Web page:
Wesson declared that the income and other taxes paid to state coffers by April 15 and reported to the Legislature in May “will give us a clearer view of what the problem is,” so there’s no reason to cut any further. (Reason No. 1: The state is hemorrhaging millions of dollars a week by failing to cut now.)
Wesson is great at teaching by poor example. Sacramento has been agog over a story that broke in The Fresno Bee revealing that Wesson spent more than $350,000 in public monies to hire indefensibly bizarre political aides to serve him in Saddam splendor.
Wesson abruptly unhired all these aides a few days ago under intense public pressure. But why on earth did Wesson think he could pull it off?
My favorite hire was former Republican legislator Mike Briggs, who sided with Democrats on key votes last year. Briggs, in what to me seemed clearly a payback, was being paid more than $8,000 monthly to advise Wesson on “rodeo and racetrack” issues facing California.
But oops! There are no such issues facing California. Briggs mumbled to a newspaper recently that he’s advised Wesson “on farming.”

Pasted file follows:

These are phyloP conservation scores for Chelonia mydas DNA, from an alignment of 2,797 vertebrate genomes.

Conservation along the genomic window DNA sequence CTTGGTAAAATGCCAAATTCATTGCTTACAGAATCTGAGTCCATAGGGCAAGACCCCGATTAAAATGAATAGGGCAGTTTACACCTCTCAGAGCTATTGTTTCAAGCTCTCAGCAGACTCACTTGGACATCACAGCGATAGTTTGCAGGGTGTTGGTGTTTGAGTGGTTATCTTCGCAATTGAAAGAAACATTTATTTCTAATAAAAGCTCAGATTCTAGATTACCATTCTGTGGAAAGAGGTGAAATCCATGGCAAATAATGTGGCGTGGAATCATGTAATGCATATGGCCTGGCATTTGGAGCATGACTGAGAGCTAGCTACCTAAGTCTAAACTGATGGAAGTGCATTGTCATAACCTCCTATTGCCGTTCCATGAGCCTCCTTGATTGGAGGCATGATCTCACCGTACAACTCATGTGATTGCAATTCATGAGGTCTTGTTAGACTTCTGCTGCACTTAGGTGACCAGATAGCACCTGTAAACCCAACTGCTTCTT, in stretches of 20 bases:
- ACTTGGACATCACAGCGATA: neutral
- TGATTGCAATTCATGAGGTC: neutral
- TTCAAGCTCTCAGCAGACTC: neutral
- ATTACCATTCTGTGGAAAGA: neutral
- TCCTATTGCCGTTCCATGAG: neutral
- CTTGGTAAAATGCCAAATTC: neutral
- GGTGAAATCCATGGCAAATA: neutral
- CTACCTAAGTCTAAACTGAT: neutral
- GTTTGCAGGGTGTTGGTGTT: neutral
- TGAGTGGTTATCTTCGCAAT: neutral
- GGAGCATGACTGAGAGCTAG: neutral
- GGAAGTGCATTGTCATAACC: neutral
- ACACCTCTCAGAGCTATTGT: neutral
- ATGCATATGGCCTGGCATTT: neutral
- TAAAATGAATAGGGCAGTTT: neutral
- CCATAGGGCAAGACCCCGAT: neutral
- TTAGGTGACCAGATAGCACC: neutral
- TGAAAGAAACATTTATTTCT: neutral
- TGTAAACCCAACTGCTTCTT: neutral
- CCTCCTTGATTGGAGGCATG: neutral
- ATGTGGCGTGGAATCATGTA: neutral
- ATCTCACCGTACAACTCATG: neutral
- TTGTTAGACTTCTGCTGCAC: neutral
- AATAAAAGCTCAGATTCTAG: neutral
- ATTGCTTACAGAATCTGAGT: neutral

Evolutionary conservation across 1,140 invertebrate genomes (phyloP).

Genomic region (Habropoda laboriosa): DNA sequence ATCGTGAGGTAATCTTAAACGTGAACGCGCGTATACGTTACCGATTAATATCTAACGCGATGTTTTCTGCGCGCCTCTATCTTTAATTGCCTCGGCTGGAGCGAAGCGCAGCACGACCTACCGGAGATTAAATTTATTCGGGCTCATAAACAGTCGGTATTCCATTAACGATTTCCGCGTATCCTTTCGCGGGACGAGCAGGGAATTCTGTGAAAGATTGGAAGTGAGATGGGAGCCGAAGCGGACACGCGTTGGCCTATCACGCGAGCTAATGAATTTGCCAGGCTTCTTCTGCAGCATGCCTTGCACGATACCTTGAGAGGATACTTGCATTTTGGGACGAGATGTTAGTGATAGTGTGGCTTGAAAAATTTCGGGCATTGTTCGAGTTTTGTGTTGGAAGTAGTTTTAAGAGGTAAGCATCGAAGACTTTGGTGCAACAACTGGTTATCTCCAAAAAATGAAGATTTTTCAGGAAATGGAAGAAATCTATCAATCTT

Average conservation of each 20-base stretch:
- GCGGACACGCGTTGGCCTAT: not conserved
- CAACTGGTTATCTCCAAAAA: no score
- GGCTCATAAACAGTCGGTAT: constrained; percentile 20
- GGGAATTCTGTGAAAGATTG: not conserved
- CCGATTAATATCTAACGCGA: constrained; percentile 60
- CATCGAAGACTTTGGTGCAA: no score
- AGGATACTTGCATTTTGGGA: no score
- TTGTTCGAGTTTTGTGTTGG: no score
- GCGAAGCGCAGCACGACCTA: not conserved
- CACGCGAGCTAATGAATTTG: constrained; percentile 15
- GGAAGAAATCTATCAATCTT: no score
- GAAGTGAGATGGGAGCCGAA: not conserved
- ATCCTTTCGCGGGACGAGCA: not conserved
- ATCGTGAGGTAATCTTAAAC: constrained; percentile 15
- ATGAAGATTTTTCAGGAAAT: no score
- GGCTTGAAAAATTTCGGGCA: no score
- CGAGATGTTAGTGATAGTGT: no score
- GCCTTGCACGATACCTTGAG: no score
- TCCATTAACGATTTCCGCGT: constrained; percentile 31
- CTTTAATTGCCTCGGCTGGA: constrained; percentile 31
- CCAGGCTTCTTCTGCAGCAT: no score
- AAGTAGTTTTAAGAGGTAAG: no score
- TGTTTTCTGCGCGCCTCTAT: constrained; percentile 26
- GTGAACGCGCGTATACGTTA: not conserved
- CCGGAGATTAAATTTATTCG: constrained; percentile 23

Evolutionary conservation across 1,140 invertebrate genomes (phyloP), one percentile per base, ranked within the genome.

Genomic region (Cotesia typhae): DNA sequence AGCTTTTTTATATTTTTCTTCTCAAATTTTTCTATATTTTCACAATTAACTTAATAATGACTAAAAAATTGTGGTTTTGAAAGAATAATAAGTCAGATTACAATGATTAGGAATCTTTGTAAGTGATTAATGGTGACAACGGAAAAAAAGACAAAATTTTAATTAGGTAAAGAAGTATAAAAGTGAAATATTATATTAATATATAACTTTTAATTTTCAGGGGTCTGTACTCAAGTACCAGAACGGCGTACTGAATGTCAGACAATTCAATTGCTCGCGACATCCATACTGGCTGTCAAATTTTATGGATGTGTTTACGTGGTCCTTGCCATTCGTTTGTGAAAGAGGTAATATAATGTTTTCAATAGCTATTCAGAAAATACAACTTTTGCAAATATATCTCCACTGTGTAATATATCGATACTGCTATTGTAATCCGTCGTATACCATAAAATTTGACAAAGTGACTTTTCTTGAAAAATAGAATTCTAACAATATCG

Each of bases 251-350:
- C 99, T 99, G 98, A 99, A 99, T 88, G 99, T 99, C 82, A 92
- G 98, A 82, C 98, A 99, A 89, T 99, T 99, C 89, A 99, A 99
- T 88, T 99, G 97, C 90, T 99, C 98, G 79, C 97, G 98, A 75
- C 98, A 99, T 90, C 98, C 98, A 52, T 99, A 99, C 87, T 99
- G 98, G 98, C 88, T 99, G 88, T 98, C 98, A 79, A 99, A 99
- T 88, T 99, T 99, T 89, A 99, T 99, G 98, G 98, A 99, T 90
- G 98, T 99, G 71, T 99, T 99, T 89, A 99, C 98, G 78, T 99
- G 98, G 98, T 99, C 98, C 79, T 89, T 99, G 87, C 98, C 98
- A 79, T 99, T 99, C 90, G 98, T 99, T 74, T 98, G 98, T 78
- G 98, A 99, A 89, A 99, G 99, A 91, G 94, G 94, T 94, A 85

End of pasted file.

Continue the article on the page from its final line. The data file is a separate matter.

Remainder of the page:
“Absolutely incredible,” said Assemblywoman Bonnie Garcia, in whose district Wesson set up one of his “aide’s” new offices. “I don’t think the speaker knows we’re in a budget crisis.”
Burton is no better. He’s the Official Sleepwalker, allowing the Senate to wallow in a swamp of pointless bills as legislators propose detailed programs for which there is no money. But egged on by Burton, legislators don’t get it and keep asking for programs, five months into the train wreck.
“Burton has confided in some people that he has no idea what to do, for the first time in his career,” one sympathetic lobbyist told me at a Gray Davis speech.
Poor baby. Get moving is my suggestion.
The miracle is that 17 percent of the public still approves of the way the Legislature is doing its job, according to a Los Angeles Times poll.